Community Name

Conservation Status

AHL

Lacustrine herbland

Vulnerable

2

AHS

Saline aquatic herbland

Vulnerable

2

ARS

Saline sedgeland/rushland

Not threatened

3

ASF

Fresh water aquatic sedgeland and rushland

Vulnerable

2

ASS

Succulent saline herbland

Not threatened

3

DAC

Eucalyptus amygdalina coastal forest and woodland

Not threatened

3

DAD

Eucalyptus amygdalina forest and woodland on dolerite

Not threatened

3

DAM

Eucalyptus amygdalina forest and woodland on mudstone

Not threatened

3

DAS

Eucalyptus amygdalina forest and woodland on sandstone

Vulnerable

2

DAZ

Eucalyptus amygdalina forest and woodland on Cainozoic deposits

Vulnerable

2

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Significance

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TASVEG Code

Community Name

Conservation Status

DGL

Eucalyptus globulus dry forest and woodland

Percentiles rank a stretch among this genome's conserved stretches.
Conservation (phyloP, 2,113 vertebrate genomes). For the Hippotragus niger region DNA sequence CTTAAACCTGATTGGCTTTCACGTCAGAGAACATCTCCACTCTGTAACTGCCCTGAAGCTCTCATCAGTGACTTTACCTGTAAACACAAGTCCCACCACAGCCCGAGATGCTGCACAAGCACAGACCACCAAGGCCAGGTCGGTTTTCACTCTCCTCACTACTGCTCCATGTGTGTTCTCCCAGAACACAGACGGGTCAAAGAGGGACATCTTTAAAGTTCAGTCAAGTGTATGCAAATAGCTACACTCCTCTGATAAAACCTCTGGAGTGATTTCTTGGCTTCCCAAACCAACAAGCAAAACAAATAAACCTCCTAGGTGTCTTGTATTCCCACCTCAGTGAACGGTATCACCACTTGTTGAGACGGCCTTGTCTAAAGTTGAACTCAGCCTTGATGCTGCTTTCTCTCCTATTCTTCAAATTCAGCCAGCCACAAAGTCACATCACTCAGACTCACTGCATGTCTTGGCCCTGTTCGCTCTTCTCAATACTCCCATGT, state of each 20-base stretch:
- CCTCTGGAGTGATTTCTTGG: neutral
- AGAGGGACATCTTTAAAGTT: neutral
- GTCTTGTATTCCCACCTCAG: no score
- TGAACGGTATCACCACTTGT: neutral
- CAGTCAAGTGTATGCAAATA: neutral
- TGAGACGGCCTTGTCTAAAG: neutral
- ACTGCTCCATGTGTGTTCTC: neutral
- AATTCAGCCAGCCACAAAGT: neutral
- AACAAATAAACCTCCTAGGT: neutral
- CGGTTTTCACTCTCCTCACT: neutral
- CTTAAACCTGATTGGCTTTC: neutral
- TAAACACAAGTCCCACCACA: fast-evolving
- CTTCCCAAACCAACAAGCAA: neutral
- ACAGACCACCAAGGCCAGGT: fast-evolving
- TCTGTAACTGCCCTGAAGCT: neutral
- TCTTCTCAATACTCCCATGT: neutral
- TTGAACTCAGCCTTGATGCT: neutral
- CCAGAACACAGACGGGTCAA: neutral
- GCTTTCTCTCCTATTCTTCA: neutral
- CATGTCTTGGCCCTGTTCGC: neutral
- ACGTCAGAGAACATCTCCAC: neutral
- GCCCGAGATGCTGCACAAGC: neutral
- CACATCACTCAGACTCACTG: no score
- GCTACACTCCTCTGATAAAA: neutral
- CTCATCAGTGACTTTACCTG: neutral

Vulnerable

2

DNI

Eucalyptus nitida dry forest and woodland

Not threatened

3

DOB

Eucalyptus obliqua dry forest and woodland

Not threatened

3

DOV

Eucalyptus ovata forest and woodland

Endangered

1

DOW

Eucalyptus ovata heathy woodland

Endangered

1

Not threatened

3

Rare/Vulnerable

1

DSC DVC

Eucalyptus amygdalina - Eucalyptus obliqua damp sclerophyll forest Eucalyptus viminalis - Eucalyptus globulus coastal forest and woodland

Significance

DVG

Eucalyptus viminalis grassy forest and woodland

Not threatened

3

DVS

Eucalyptus viminalis shrubby/heathy woodland

Not threatened

3

FAG

Agricultural land

Non-native

4

FMG

Marram grassland

Non-native

4

FPE

Permanent easement

Non-native

4

FPF

Pteridium esculentum fernland

Non-native

4

FPL

Plantations for silviculture

Non-native

4

FRG

Regenerating cleared land

Non-native

4

FSM

Spartina marshland

Non-native

4

FUM

Extra-urban miscellaneous

Non-native

4

FUR

Urban areas

Non-native

4

FWU

Weed infestation

Non-native

4

GCL

Lowland grassland complex

Not threatened

3

GHC

Coastal grass and herbfield

Not threatened

3

GPL

Lowland Poa labillardierei grassland

Not threatened

3

GSL

Lowland sedgy grassland

Not threatened

3

GTL

Lowland Themeda triandra grassland

Not threatened

3

MBS

Buttongrass moorland with emergent shrubs

Not threatened

3

NAD